'Black-ish' writer Damilare Sonoiki discusses the history behind viral trailer for 'African Booty Scratcher'
May 25, 2016 at 12:30 am
I recently caught up with the show creator, Damilare Sonoiki, a Harvard ‘13 graduate and staff writer on the hit ABC sitcom Black-ish. Check out our interview below, where Damilare shares the inspiration behind African Booty Scratcher, how he landed the role as a staff writer for Black-ish, why it’s important for us to continue to tell our stories and his hope for the series’ future.
Rana Campbell: What inspired you to develop African Booty Scratcher and launch on YouTube?
Damilare Sonoiki: The way you get a writing job is usually you write something, somebody sees it, and they want to meet with you to write for their show. I needed a new sample. I thought a good pilot to write would be about growing up in an immigrant house because it’s something I knew very well. We were coming up on a hiatus for Black-ish. I would have a lot of free time and needed something to work on.
Before, you would have to go a gatekeeper...maybe your agent or a network...with your script and say “I have a script idea for a TV show.” They might say, “We’re not sure if this is something that people want to see.” Nowadays, the internet provides instant global distribution. It’s a lot cheaper to shoot now. You can shoot a prototype and put it online and use the response to show that there is a market and audience for what it is that you are trying to make.
If I’d written this script and sent it to my agent, they would have said that it was a good sample and that they would use it to get me a job somewhere. By putting this online and given the response, it’s like this isn’t just a good sample. It’s something that people want to see on television. I wanted to use the views and the Kickstarter to show that there is demand.
RC: Why the name African Booty Scratcher? What was the filming process like?
DS: I started writing the pilot and trailer around February. It took a little bit of time to write the pilot. Black-ish wrapped writing on March 4th. I gave myself a week after wrapping and said I would shoot it the following Saturday. I shot it that Saturday and started editing. I started sending early cuts to friends for feedback and they all said that it has potential to be really funny but the dad’s accent is really bad. When I had a table read in my apartment, his accent stood out to me then. I said there are a few other people who are NIgerian and they aren’t saying anything...maybe it’s just in my head. I blocked it out.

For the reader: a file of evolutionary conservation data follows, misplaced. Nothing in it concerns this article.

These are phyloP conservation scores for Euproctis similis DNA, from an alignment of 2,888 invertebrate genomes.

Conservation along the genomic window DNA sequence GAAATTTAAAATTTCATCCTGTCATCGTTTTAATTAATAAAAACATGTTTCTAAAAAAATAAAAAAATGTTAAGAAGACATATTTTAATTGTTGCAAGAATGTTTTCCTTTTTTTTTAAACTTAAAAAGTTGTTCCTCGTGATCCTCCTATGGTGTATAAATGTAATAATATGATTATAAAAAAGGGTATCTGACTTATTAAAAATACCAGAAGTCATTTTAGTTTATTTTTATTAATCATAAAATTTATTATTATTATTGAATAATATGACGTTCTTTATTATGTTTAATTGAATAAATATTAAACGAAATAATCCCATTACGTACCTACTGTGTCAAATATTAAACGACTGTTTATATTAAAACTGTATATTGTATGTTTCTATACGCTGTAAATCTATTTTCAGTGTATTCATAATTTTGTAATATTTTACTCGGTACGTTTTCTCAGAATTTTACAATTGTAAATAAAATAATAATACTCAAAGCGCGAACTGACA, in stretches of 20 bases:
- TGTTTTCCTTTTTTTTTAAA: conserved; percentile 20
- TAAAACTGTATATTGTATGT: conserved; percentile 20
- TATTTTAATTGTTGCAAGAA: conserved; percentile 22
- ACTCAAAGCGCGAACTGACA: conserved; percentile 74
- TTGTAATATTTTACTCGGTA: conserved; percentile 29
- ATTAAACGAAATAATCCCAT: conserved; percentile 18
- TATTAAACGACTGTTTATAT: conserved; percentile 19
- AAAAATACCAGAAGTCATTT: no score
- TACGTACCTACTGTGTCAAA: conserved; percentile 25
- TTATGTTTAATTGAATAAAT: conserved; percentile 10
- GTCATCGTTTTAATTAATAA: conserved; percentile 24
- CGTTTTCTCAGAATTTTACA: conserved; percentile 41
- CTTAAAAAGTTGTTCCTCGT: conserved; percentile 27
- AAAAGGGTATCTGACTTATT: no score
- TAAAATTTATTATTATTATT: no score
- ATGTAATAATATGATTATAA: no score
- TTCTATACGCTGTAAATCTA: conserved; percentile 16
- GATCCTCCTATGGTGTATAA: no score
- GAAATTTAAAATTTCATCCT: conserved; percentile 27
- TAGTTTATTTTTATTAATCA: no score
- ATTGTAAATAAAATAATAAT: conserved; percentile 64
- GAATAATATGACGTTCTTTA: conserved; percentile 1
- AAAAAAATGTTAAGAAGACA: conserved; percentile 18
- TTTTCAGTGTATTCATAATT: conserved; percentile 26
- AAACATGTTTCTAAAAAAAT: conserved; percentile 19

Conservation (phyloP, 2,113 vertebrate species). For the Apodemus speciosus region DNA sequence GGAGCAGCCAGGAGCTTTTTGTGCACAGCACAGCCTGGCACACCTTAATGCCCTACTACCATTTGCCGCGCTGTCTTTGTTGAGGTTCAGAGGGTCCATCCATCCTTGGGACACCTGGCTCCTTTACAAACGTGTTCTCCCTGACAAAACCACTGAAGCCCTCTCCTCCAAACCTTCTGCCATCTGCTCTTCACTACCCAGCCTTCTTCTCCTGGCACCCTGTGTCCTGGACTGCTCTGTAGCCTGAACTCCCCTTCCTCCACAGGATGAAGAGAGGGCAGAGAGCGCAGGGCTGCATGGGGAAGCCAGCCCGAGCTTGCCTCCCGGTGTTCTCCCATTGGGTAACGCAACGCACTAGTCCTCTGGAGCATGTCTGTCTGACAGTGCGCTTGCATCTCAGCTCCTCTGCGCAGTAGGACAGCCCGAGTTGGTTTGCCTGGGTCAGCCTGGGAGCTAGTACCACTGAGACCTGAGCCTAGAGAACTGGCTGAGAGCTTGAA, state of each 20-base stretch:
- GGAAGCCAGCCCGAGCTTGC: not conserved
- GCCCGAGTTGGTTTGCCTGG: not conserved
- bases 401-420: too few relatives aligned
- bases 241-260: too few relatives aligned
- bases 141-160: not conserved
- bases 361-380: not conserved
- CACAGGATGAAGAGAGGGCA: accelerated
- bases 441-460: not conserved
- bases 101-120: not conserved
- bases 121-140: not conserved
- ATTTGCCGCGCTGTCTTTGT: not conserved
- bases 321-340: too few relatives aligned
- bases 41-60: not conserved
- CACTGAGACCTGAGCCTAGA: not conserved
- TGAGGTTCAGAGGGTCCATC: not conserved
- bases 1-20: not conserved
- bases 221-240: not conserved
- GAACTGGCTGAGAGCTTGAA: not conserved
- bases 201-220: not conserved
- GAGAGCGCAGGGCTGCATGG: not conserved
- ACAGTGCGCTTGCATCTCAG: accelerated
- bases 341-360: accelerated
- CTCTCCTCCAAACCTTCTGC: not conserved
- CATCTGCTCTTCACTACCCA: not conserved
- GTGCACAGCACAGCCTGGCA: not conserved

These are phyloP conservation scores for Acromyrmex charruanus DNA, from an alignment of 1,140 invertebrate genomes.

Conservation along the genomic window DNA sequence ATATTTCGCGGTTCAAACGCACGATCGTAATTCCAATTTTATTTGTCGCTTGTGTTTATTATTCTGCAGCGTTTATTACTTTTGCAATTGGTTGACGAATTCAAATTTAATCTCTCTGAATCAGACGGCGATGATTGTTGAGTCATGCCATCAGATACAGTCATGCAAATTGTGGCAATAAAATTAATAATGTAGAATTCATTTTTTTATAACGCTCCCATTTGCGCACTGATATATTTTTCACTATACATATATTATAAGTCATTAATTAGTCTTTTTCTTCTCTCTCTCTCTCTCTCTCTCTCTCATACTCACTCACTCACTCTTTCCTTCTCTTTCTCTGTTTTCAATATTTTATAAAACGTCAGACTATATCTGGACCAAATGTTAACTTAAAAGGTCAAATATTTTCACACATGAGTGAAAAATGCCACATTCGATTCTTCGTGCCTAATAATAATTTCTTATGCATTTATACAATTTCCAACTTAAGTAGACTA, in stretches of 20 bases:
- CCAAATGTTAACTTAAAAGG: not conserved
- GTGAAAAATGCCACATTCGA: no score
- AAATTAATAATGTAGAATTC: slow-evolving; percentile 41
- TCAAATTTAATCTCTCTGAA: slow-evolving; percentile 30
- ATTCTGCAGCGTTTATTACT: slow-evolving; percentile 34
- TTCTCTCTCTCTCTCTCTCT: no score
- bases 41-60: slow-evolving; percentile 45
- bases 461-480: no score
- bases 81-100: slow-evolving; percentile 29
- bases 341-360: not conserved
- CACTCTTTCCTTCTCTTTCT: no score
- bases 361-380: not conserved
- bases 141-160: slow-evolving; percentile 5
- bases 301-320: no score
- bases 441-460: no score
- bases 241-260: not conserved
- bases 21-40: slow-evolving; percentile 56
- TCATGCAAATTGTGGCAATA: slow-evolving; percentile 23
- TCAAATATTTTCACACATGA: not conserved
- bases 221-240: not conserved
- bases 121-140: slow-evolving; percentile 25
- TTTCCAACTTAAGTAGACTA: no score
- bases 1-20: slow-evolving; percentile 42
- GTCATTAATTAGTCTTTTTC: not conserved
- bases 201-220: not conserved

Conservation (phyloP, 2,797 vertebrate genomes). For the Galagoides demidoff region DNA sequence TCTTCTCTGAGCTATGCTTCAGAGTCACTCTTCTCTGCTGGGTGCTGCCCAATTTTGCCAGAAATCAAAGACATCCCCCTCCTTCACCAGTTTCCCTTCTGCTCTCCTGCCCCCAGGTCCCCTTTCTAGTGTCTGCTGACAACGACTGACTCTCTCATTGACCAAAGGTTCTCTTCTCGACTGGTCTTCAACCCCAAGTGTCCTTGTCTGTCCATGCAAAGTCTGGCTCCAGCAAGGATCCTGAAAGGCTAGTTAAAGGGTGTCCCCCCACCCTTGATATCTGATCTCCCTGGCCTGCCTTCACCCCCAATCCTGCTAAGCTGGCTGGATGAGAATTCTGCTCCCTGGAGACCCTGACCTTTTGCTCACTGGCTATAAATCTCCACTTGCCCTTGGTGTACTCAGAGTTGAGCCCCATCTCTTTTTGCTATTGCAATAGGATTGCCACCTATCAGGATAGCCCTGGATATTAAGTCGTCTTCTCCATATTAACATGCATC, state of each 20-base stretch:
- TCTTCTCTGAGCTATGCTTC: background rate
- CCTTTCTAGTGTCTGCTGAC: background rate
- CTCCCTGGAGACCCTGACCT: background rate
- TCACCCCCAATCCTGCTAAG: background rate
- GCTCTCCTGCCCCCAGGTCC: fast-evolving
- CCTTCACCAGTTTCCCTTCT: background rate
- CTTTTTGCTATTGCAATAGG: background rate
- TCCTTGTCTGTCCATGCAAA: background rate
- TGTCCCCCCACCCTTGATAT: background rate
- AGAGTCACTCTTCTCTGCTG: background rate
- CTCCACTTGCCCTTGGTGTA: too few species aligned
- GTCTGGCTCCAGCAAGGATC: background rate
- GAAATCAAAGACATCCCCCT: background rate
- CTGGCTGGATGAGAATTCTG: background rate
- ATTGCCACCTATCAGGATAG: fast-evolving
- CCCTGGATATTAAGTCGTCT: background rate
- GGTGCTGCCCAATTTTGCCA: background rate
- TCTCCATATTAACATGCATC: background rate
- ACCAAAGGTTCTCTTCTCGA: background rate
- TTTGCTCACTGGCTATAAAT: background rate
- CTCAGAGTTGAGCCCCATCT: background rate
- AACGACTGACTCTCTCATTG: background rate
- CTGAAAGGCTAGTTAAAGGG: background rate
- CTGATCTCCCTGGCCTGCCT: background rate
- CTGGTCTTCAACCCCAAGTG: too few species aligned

I have that joke about Will Smith [in the beginning] so to have someone whose accent was not authentic would have been tough. I really didn’t want to reshoot it but as we were doing more...it became clear. The accent was all I could hear. I reached out to [a different] and asked him if he could come in and do the audio. I had him go in and say all of the dad’s lines in a way that we could match it. I really didn’t want to reshoot. I’d have to pay more money. We shot it in a day, but it was a long and draining day. So, we did the dubbed version and we had an editor match it up. After a few times of watching that version, I didn’t [feel right]. You can tell. One of the editors said it looked like a Kung Fu movie and that I should just go with the original version.